HTH.
I'm in the same class year/practice group. This is spot on

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Re: Class of 2014 - Started in Biglaw Still in Biglaw - AMA

Post by Anonymous User » Thu Sep 02, 2021 12:46 pm

Would you recommend lit to someone who's genuinely indifferent between lit and corp?

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Re: Class of 2014 - Started in Biglaw Still in Biglaw - AMA

Post by Anonymous User » Thu Sep 02, 2021 1:21 pm

Why lit? From what I can tell, litigation is a) harder to get b) weaker exits and c) fewer partner prospects and partner profits. Why are so many people trying to get what seems to be objectively a less beneficial career? Sincere question, and no offense intended.

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Re: Class of 2014 - Started in Biglaw Still in Biglaw - AMA

Post by thisismytlsuername » Thu Sep 02, 2021 1:24 pm

Anonymous User wrote:
Thu Sep 02, 2021 1:21 pm
Why lit? From what I can tell, litigation is a) harder to get b) weaker exits and c) fewer partner prospects and partner profits. Why are so many people trying to get what seems to be objectively a less beneficial career? Sincere question, and no offense intended.
Generally speaking, a significantly better quality of life. The difference between knowing your schedule in advance and not is massive. I did biglaw litigation for a little over a decade and never pulled a single all nighter. There were a couple nights where I got an hour or two of sleep, but never worked straight through.

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Re: Class of 2014 - Started in Biglaw Still in Biglaw - AMA

Post by nixy » Thu Sep 02, 2021 1:43 pm

Anonymous User wrote:
Thu Sep 02, 2021 1:21 pm
Why lit? From what I can tell, litigation is a) harder to get b) weaker exits and c) fewer partner prospects and partner profits. Why are so many people trying to get what seems to be objectively a less beneficial career? Sincere question, and no offense intended.
Some people actually like lit work better.

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Re: Class of 2014 - Started in Biglaw Still in Biglaw - AMA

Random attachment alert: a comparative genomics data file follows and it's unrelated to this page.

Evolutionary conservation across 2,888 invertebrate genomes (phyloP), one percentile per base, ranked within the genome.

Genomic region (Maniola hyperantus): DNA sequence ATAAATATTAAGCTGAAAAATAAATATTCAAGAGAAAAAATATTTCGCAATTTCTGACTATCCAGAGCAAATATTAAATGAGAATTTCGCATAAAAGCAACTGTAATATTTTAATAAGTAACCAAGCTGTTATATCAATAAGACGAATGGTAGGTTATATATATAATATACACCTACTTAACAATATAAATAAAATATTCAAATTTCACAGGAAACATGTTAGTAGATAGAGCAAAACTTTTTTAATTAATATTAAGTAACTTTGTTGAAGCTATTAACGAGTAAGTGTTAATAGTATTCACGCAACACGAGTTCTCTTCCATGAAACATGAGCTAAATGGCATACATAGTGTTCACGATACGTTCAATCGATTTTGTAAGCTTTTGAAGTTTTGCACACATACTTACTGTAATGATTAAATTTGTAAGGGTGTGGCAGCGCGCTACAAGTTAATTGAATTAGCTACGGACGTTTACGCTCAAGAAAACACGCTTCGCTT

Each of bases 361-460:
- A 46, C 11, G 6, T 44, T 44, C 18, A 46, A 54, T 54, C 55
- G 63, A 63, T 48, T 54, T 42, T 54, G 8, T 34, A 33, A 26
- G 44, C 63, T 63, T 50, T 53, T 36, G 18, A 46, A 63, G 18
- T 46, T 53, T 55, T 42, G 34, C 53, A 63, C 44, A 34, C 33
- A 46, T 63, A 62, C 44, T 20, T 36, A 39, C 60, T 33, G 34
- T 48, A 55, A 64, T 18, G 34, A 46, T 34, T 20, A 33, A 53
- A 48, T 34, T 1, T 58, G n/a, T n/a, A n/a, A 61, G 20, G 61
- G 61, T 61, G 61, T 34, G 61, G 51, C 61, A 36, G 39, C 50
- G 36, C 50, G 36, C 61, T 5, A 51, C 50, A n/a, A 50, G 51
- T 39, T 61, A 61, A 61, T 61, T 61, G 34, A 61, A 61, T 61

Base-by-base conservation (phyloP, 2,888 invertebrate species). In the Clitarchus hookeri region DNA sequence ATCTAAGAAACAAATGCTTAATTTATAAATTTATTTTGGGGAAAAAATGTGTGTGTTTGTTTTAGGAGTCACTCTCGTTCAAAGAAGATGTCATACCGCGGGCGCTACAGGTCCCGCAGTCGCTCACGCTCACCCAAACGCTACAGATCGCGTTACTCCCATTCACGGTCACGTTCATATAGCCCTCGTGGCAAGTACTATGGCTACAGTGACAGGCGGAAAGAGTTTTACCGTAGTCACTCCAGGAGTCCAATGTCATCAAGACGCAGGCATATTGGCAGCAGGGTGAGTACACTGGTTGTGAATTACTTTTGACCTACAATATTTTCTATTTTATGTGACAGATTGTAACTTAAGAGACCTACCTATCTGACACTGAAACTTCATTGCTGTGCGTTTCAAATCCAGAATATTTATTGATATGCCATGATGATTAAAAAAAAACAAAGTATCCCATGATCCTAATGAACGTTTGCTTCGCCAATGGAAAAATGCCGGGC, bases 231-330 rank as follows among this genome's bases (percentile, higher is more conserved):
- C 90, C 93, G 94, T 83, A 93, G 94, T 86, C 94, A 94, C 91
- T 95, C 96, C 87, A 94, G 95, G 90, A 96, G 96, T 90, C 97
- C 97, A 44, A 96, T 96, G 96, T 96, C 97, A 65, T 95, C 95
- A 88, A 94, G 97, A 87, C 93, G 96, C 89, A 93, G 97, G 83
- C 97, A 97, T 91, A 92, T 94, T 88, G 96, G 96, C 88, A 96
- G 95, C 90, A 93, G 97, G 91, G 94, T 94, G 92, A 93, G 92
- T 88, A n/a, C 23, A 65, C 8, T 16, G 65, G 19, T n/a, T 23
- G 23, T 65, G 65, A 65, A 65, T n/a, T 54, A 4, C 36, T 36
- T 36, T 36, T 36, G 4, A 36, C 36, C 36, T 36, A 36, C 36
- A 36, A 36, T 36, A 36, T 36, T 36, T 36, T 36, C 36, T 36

Post by objctnyrhnr » Thu Sep 02, 2021 2:36 pm

Anonymous User wrote:
Thu Sep 02, 2021 1:21 pm
Why lit? From what I can tell, litigation is a) harder to get b) weaker exits and c) fewer partner prospects and partner profits. Why are so many people trying to get what seems to be objectively a less beneficial career? Sincere question, and no offense intended.
Litigators don’t necessarily see biglaw as something that’s inherently going to suck no matter what and try to plan accordingly.

Oftentimes, litigators like litigating. That’s really the reason. Not hating life the way many of my corporate peers do is easily worth the trade offs you described.

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Re: Class of 2014 - Started in Biglaw Still in Biglaw - AMA

Post by cheaptilts » Thu Sep 02, 2021 2:41 pm

objctnyrhnr wrote:
Thu Sep 02, 2021 2:36 pm
Anonymous User wrote:
Thu Sep 02, 2021 1:21 pm
Why lit? From what I can tell, litigation is a) harder to get b) weaker exits and c) fewer partner prospects and partner profits. Why are so many people trying to get what seems to be objectively a less beneficial career? Sincere question, and no offense intended.
Litigators don’t necessarily see biglaw as something that’s inherently going to suck no matter what and try to plan accordingly.

Oftentimes, litigators like litigating. That’s really the reason. Not hating life the way many of my corporate peers do is easily worth the trade offs you described.
There’s a far larger share of biglaw associates who share this sentiment than probably this forum/Corp. associates realize. The original question was pretty silly.

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Re: Class of 2014 - Started in Biglaw Still in Biglaw - AMA

Post by objctnyrhnr » Thu Sep 02, 2021 2:43 pm

Anonymous User wrote:
Thu Sep 02, 2021 12:46 pm
Would you recommend lit to someone who's genuinely indifferent between lit and corp?
Don’t mean to be rude but the notion of being indifferent to these massively different types of practice is pretty mind blowing to me.

With that said, if you aren’t excited about lit you probably won’t excel at lit. By contrast, nobody is really that excited about transactional practices so your lack of enthusiasm probably won’t stand out.

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Re: Class of 2014 - Started in Biglaw Still in Biglaw - AMA

Post by attorney589753 » Thu Sep 02, 2021 2:46 pm

Anonymous User wrote:
Thu Sep 02, 2021 12:46 pm
Would you recommend lit to someone who's genuinely indifferent between lit and corp?
If you prefer lit, do lit. If indifferent, do corporate. David Lat wrote about this recently and I thought his take was solid (basically better exit options/optionality/career prospects in corp.)